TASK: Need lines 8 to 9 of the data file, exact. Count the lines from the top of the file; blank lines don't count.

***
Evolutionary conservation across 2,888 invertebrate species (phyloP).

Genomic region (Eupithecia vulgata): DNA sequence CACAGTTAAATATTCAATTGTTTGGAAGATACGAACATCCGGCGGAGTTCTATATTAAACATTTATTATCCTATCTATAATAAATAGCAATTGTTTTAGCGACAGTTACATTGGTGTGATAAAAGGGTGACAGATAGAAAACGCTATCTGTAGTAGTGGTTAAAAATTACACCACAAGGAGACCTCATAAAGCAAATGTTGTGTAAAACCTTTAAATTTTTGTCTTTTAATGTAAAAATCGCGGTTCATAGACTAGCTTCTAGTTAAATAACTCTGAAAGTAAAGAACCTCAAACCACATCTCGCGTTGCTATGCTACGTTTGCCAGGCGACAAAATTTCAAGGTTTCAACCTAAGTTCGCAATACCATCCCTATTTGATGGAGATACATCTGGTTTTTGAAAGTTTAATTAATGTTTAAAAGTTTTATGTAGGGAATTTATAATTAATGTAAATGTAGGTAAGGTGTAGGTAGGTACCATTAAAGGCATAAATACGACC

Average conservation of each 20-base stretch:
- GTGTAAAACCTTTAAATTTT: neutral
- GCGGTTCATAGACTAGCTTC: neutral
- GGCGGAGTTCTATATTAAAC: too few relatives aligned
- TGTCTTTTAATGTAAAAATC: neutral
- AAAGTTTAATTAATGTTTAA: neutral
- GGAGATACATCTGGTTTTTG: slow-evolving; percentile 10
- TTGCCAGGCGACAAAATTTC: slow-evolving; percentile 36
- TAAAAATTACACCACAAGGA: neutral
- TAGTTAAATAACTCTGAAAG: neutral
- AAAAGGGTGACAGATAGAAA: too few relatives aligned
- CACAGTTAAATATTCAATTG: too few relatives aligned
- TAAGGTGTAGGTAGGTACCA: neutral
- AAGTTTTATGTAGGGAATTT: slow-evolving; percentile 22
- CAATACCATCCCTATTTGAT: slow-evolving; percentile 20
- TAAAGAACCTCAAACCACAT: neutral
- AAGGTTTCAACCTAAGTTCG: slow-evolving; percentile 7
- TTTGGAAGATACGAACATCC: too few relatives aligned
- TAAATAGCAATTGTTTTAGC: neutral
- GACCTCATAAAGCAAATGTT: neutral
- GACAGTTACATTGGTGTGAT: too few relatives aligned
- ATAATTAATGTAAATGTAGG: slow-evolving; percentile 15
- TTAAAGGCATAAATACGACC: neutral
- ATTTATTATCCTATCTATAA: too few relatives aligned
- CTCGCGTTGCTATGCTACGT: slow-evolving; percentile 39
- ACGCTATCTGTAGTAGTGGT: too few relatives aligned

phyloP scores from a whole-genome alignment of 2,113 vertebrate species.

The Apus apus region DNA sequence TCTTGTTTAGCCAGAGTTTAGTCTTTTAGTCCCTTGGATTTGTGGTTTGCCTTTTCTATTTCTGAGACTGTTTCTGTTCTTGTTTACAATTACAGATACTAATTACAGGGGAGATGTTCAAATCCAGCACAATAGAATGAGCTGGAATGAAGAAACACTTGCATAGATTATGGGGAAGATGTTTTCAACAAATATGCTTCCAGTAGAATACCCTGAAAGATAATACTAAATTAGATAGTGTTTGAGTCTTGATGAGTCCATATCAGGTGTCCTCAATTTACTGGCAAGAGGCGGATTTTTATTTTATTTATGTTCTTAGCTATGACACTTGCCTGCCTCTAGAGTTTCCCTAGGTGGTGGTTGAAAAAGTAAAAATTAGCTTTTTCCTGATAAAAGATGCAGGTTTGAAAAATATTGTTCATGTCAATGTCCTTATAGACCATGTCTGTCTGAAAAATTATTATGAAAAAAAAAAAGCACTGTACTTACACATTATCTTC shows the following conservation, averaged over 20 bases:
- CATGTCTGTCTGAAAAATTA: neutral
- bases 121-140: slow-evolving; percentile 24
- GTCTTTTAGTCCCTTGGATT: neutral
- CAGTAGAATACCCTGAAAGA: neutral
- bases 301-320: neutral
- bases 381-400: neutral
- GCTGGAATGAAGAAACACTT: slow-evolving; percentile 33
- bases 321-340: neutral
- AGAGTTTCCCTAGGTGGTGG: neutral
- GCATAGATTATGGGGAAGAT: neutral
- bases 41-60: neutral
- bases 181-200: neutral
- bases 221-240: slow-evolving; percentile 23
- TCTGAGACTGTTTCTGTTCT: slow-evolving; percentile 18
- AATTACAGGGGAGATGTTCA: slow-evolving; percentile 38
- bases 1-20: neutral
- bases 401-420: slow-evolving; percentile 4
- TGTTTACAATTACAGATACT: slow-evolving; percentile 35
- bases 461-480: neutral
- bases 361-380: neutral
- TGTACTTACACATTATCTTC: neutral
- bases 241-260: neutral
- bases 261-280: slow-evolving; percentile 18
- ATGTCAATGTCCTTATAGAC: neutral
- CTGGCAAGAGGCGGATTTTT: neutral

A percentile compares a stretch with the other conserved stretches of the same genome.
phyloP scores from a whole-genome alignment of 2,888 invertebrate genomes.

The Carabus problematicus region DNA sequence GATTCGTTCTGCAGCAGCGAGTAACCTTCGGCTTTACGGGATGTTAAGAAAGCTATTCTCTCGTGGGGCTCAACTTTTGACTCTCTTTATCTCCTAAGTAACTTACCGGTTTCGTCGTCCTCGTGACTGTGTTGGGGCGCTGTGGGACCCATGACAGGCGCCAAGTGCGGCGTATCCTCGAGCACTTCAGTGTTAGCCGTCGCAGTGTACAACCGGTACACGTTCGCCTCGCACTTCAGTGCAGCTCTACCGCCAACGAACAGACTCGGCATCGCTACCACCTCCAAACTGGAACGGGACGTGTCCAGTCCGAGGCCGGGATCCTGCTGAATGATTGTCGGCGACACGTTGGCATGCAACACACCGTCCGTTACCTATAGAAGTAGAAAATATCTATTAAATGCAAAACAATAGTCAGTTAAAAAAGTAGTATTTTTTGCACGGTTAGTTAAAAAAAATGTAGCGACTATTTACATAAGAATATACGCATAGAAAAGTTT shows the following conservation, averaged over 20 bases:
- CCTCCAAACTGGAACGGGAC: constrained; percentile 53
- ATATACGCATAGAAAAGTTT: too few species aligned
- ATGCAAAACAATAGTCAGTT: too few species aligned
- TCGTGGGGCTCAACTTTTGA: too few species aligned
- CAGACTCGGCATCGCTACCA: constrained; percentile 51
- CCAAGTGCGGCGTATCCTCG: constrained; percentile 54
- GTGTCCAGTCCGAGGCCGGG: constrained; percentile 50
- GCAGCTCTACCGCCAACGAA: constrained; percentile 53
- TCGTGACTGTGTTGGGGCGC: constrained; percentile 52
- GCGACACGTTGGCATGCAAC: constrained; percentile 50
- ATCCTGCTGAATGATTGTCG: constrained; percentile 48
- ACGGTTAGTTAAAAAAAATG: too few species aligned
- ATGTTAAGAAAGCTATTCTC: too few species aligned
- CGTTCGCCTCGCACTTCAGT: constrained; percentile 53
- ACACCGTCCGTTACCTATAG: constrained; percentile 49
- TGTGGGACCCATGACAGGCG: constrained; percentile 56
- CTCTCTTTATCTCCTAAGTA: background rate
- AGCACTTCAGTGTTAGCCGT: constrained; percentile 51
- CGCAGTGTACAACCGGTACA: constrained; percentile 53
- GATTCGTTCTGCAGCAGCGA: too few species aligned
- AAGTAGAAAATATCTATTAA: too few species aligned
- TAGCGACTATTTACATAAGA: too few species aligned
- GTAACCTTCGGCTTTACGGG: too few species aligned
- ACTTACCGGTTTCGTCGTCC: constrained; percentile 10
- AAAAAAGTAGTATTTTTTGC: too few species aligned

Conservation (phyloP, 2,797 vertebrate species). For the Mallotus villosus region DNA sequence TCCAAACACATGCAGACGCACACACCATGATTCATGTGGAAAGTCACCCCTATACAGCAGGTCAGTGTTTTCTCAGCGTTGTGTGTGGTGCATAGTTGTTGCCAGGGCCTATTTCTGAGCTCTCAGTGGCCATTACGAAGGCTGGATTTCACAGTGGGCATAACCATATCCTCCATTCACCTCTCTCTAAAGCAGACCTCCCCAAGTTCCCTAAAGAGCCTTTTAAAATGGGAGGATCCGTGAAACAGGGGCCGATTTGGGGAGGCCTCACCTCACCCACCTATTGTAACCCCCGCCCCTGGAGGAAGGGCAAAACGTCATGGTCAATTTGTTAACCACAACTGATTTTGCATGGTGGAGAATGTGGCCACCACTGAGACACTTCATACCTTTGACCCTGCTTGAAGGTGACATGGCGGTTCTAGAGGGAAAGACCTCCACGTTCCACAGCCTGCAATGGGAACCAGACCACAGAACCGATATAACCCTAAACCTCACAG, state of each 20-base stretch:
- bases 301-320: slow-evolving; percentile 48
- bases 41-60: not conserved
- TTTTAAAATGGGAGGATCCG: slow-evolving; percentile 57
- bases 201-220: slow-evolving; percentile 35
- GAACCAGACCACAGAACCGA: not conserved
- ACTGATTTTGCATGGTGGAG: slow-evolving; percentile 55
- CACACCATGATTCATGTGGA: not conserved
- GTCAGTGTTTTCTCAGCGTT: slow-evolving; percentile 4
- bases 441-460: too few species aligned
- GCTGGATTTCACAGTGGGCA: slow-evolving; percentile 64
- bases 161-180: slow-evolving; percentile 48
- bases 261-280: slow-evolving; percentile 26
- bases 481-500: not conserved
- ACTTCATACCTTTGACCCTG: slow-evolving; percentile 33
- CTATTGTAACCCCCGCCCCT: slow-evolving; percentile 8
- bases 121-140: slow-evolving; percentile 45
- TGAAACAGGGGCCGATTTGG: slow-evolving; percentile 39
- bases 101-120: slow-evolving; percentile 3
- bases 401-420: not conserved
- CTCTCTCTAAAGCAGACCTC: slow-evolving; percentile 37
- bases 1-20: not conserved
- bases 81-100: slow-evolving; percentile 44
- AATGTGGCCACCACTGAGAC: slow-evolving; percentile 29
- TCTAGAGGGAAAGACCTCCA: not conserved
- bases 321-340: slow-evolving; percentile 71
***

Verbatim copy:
- AAAGTTTAATTAATGTTTAA: neutral
- GGAGATACATCTGGTTTTTG: slow-evolving; percentile 10